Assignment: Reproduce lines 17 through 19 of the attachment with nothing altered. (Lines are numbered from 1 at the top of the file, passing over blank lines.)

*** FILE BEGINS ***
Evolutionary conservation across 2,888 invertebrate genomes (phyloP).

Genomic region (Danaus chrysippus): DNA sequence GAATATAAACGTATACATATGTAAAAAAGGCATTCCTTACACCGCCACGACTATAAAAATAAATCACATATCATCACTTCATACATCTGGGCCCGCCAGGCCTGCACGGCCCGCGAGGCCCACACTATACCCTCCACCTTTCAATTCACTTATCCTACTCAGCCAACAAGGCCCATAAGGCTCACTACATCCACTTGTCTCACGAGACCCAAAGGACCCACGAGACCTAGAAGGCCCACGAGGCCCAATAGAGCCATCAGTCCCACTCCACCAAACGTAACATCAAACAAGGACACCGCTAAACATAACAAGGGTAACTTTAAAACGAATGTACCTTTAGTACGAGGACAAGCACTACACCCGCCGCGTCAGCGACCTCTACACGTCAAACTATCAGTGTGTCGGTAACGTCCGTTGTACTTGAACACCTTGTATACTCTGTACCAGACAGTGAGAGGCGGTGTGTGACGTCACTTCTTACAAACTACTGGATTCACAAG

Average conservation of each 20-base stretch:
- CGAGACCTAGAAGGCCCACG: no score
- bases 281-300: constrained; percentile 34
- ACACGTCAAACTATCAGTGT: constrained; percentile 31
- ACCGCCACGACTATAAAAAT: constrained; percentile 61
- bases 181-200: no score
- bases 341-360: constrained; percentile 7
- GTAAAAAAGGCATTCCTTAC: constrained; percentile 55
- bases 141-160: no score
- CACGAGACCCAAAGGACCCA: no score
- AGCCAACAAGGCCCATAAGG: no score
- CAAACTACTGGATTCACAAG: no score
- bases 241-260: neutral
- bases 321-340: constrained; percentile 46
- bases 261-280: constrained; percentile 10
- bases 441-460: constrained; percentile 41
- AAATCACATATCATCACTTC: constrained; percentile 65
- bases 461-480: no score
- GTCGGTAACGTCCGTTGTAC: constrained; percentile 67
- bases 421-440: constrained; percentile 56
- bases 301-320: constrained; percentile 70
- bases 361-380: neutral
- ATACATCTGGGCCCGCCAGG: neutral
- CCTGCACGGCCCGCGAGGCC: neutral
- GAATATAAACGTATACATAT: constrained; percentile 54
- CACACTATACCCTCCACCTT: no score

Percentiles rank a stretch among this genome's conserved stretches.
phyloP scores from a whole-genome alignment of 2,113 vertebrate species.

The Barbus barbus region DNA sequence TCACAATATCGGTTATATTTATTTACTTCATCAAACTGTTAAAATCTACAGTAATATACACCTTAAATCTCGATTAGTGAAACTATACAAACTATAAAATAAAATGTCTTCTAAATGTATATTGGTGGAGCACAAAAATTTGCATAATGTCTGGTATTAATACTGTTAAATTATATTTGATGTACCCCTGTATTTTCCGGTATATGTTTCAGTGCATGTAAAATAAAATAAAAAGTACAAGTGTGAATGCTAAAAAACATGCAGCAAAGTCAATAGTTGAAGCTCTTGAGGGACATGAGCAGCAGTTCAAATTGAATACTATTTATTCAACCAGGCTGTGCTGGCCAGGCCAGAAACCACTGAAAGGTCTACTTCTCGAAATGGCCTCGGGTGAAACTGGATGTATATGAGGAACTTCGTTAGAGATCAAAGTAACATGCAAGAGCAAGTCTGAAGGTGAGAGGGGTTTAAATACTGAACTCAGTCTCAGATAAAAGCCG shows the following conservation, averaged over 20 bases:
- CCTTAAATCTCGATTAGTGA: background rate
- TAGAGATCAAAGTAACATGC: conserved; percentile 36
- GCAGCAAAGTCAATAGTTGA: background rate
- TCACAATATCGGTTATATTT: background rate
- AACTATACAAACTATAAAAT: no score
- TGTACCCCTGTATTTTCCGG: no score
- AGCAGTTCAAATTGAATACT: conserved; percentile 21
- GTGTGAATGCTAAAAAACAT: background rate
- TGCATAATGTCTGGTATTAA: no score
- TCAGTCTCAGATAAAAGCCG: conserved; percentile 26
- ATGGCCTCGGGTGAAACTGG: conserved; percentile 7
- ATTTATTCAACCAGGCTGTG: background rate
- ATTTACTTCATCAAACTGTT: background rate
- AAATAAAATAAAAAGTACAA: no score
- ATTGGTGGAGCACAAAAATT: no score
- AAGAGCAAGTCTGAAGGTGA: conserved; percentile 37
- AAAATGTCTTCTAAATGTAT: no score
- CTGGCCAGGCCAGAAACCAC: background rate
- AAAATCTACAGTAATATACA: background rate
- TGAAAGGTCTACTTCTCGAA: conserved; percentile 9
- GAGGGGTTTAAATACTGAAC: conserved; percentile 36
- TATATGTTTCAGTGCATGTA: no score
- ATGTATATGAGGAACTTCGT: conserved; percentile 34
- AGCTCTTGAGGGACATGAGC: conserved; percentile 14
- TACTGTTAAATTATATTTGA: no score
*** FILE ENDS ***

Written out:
- bases 261-280: constrained; percentile 10
- bases 441-460: constrained; percentile 41
- AAATCACATATCATCACTTC: constrained; percentile 65